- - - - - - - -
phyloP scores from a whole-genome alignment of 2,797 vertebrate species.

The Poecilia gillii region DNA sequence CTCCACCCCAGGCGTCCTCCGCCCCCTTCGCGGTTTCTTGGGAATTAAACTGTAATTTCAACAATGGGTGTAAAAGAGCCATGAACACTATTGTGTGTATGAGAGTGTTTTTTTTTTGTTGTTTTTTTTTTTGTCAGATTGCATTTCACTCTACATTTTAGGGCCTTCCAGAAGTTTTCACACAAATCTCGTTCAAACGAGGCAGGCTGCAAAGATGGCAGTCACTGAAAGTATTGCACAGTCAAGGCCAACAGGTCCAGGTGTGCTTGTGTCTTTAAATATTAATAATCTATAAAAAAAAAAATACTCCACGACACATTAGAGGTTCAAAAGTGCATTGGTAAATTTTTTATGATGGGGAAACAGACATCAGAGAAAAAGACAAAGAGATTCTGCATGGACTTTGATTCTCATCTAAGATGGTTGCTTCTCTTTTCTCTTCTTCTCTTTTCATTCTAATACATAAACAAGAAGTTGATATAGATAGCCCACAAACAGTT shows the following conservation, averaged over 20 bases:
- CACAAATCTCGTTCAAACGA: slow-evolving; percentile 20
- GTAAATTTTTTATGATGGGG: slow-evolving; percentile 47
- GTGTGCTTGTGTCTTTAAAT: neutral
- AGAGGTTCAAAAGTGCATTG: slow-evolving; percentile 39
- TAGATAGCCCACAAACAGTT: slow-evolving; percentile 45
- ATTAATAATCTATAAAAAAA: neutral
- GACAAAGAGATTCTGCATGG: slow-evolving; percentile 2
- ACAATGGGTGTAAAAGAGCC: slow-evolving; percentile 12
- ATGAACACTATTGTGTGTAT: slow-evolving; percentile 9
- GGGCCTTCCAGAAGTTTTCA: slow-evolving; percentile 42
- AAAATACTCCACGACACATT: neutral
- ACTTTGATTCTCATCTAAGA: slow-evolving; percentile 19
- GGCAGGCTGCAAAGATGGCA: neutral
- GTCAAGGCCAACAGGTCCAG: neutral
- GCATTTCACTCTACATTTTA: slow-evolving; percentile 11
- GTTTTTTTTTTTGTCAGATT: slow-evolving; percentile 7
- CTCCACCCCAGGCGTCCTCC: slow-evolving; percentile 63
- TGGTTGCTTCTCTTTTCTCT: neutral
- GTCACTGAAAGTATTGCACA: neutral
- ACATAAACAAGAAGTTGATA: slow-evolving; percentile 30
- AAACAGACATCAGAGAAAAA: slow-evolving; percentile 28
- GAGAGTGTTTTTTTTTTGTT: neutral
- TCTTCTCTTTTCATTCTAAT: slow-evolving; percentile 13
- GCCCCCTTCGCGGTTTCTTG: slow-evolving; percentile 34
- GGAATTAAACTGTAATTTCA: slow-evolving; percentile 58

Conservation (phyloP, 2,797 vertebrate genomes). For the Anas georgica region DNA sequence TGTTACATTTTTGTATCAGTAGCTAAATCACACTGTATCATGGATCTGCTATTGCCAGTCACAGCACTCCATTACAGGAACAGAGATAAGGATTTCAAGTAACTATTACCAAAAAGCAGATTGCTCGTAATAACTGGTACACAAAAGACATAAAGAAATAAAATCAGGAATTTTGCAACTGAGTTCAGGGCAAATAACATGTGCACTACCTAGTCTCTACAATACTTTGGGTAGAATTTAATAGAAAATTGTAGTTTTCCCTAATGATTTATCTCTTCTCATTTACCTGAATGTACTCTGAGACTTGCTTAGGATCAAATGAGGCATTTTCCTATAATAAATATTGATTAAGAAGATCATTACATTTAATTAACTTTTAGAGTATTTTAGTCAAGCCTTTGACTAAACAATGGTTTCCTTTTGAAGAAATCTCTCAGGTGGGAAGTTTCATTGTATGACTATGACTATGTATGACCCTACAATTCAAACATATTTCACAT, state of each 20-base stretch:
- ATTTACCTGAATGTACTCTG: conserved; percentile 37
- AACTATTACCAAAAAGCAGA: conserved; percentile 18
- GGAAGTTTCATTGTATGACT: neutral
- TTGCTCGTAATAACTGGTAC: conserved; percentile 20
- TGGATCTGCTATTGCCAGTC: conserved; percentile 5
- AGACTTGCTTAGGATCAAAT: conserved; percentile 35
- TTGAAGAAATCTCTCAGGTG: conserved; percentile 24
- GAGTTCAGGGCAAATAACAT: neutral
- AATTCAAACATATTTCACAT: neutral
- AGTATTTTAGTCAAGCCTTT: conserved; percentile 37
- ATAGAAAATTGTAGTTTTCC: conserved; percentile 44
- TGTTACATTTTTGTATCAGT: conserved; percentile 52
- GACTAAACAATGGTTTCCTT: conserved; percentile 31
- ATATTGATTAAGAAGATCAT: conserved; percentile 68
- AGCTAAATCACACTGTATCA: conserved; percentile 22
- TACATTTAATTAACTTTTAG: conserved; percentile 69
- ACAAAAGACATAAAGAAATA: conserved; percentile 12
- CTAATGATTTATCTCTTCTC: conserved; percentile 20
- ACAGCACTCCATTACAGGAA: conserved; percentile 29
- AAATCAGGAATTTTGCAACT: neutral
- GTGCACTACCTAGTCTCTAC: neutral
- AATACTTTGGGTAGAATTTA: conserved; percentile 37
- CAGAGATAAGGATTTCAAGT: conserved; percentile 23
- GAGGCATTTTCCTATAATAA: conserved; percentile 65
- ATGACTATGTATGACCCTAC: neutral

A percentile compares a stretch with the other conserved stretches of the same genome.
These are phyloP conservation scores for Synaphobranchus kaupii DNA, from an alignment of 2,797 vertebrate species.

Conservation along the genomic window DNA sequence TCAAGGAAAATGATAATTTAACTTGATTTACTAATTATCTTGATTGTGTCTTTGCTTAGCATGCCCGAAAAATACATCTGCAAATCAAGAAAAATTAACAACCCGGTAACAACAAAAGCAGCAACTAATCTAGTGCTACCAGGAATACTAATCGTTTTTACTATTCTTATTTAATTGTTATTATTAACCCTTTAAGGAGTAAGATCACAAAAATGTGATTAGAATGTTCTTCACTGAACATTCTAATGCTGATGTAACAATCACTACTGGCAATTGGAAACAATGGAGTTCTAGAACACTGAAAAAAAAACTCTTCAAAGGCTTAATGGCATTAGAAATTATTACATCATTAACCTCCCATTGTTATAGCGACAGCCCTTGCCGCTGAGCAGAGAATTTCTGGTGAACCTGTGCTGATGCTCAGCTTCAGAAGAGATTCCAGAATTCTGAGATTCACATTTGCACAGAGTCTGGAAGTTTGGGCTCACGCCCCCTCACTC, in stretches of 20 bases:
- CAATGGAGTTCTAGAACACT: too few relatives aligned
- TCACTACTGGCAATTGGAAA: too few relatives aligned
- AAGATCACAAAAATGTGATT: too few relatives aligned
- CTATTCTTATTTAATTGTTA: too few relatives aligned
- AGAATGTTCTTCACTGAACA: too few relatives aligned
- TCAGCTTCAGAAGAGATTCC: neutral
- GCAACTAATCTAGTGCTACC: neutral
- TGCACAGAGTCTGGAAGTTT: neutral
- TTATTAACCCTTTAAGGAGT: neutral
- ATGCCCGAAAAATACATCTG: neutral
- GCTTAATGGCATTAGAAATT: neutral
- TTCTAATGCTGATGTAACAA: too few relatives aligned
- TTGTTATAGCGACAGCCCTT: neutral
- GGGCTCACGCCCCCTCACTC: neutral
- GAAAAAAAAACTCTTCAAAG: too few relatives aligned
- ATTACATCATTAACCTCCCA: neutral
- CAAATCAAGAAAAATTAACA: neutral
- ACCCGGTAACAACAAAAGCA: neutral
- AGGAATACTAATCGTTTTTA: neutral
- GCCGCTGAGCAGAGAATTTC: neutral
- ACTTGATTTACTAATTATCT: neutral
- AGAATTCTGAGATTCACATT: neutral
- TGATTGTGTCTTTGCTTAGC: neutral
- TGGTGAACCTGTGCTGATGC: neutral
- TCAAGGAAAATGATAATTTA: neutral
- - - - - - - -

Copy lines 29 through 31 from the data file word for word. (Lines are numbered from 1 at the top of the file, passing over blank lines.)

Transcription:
- ATTTACCTGAATGTACTCTG: conserved; percentile 37
- AACTATTACCAAAAAGCAGA: conserved; percentile 18
- GGAAGTTTCATTGTATGACT: neutral